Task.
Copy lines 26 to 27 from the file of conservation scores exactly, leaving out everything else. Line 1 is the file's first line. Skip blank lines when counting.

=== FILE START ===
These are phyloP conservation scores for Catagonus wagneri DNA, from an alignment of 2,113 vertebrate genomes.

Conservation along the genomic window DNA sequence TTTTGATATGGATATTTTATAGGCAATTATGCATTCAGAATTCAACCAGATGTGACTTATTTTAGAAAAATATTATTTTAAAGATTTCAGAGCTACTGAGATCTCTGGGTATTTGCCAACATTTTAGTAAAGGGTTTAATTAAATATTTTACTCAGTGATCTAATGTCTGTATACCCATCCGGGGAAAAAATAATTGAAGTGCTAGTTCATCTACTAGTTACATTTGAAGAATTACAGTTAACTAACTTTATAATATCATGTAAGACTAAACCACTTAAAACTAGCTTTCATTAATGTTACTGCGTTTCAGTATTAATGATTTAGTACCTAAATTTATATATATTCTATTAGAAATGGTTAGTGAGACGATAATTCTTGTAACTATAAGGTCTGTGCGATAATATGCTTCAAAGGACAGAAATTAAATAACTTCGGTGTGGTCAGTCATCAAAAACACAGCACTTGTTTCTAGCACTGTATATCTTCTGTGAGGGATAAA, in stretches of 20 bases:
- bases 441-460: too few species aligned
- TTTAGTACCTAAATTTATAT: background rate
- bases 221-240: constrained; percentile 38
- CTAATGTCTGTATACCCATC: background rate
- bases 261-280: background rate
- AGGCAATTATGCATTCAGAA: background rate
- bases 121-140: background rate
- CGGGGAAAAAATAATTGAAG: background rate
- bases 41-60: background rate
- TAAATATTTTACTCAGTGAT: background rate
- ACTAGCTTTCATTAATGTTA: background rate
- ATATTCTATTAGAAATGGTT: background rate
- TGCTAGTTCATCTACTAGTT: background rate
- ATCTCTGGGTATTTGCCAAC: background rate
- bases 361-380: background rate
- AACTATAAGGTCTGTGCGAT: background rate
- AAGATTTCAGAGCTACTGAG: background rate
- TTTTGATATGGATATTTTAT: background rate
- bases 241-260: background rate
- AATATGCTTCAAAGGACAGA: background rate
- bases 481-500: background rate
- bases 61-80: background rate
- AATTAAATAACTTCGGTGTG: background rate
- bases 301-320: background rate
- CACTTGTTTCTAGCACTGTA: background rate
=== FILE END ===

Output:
- bases 301-320: background rate
- CACTTGTTTCTAGCACTGTA: background rate